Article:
Tuesday, October 21, 2008

Questions Answered

Another Question came through the comments section, and I'm all too happy to answer.

Blogger Rob said...

One thing I don't get about this advice, and it may be obvious to you, is that you stick to the same genre. Don't you want to demonstrate to someone that you are flexible enough to do different things?

As loyal Grinders know, we did go over this several posts ago, but since I'm SOOO bad at labeling posts, I'm more than willing to do a quick refresher.

The simple answer is because an agent/manager is going to want to package you as a "type" of writer. Eli Roth is the Horror guy, Kevin Smith is the filthy guy, and David Lynch is the weird guy, and so on down the line. So, when an agent looks in your direction, they're going to want to know what they're selling and why they should be selling you. If you only have one script, or your like buckshot all over the place, agents have a hard time packaging you to producers.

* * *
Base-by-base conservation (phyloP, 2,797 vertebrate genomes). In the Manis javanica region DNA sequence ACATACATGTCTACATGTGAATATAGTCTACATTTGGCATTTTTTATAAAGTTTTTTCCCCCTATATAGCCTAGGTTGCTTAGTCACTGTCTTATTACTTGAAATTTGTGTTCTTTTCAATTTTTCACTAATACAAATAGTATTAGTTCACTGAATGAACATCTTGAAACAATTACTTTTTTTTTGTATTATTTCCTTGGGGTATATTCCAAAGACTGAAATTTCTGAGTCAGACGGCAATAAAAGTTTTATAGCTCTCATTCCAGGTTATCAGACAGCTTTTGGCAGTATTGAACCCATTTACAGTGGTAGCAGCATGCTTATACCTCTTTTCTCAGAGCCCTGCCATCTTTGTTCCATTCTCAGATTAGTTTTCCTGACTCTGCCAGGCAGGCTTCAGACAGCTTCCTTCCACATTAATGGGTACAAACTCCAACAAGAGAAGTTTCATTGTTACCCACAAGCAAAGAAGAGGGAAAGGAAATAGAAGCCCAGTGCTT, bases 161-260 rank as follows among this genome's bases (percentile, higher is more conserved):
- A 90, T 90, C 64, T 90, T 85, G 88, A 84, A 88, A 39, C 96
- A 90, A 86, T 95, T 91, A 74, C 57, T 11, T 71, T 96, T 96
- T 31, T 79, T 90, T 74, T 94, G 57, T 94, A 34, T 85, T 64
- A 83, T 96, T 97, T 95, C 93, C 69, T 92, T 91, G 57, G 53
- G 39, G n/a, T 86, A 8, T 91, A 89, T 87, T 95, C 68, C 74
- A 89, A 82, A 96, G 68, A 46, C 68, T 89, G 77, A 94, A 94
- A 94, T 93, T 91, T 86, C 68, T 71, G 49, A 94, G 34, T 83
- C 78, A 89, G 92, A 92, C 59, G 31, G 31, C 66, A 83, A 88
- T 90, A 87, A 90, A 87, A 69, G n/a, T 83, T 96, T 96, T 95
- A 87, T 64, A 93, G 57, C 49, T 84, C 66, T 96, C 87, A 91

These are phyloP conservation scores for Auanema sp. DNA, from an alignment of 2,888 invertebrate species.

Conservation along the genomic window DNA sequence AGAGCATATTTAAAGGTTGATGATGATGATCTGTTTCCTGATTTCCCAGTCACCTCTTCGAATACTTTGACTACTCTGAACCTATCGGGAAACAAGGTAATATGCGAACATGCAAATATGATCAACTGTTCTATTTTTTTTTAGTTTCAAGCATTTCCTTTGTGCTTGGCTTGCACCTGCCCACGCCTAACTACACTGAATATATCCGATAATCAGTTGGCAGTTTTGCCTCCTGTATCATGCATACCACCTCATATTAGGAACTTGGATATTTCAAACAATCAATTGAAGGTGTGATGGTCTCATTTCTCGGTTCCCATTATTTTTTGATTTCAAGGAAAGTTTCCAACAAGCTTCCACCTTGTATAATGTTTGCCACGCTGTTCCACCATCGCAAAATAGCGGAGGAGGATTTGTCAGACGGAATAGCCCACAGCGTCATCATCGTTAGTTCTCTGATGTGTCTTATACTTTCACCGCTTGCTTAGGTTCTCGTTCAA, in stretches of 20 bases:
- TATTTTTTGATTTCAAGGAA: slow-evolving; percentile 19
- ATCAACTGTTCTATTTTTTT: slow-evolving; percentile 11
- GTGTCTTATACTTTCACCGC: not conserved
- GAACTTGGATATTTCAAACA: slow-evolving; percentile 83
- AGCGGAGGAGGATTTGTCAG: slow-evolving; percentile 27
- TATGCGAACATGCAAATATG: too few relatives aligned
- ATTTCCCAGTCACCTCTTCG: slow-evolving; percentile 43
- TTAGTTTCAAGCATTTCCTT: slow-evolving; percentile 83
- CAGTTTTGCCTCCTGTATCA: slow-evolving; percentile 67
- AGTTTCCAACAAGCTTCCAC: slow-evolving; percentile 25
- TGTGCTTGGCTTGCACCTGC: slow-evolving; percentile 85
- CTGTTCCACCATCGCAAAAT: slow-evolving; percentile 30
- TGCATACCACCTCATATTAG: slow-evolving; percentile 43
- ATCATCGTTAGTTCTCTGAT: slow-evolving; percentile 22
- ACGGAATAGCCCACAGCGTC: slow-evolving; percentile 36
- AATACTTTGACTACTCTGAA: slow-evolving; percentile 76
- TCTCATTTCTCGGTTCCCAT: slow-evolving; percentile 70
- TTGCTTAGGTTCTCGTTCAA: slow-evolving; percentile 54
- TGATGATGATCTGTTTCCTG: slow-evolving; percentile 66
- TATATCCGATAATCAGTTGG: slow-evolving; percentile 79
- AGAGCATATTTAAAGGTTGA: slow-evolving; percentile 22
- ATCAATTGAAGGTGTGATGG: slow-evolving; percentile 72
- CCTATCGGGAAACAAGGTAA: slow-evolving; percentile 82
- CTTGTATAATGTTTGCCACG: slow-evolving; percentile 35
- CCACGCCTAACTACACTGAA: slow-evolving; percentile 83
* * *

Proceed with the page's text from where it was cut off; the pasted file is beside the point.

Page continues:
The other answer is because a writer wants to get on the list; to be THE go-to guy for a specific genre; or at least on the short list for that genre. That way, when producers (okay, producer's assistants) make their lists of who they want to interview for an assignment in your genre, they immediately think of you. If you're not on the list, you don't get called for the assignment, and you don't get paid.

So what kind of writer are you?

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